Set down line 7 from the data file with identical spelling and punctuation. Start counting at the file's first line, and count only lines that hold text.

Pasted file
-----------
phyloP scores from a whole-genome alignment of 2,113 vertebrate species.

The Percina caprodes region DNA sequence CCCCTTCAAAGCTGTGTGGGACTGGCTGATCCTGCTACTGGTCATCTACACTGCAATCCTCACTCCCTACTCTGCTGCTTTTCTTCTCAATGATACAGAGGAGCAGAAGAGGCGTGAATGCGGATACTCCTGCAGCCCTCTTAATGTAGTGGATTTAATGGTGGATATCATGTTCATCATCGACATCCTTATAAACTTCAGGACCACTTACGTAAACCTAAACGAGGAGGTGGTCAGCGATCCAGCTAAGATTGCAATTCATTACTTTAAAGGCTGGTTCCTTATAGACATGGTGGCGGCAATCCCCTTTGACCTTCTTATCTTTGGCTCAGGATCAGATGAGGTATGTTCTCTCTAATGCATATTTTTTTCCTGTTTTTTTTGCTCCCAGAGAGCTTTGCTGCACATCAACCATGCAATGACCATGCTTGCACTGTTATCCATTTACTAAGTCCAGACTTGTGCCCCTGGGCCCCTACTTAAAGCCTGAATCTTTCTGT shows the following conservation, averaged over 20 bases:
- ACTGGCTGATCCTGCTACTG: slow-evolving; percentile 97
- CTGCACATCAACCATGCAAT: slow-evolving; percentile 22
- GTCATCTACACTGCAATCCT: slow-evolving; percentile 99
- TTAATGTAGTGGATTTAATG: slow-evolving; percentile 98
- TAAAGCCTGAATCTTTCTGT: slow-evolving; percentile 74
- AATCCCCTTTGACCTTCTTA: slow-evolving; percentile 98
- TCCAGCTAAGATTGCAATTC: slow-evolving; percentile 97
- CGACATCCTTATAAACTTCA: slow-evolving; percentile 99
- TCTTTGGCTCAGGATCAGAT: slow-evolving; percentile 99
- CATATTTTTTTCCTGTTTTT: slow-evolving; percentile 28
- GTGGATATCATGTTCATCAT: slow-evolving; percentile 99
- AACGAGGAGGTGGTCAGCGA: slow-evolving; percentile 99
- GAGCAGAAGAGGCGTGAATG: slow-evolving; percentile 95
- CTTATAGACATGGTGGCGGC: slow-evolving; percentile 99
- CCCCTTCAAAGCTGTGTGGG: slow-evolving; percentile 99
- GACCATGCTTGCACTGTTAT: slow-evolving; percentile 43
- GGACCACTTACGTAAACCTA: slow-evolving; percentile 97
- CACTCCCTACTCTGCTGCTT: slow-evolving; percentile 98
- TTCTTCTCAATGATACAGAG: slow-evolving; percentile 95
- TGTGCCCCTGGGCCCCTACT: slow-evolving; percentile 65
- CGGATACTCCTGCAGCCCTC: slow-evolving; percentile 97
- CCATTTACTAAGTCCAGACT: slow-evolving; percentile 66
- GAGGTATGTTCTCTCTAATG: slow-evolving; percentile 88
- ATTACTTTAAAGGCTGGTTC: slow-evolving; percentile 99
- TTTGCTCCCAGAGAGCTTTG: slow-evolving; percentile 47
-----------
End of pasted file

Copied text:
- TAAAGCCTGAATCTTTCTGT: slow-evolving; percentile 74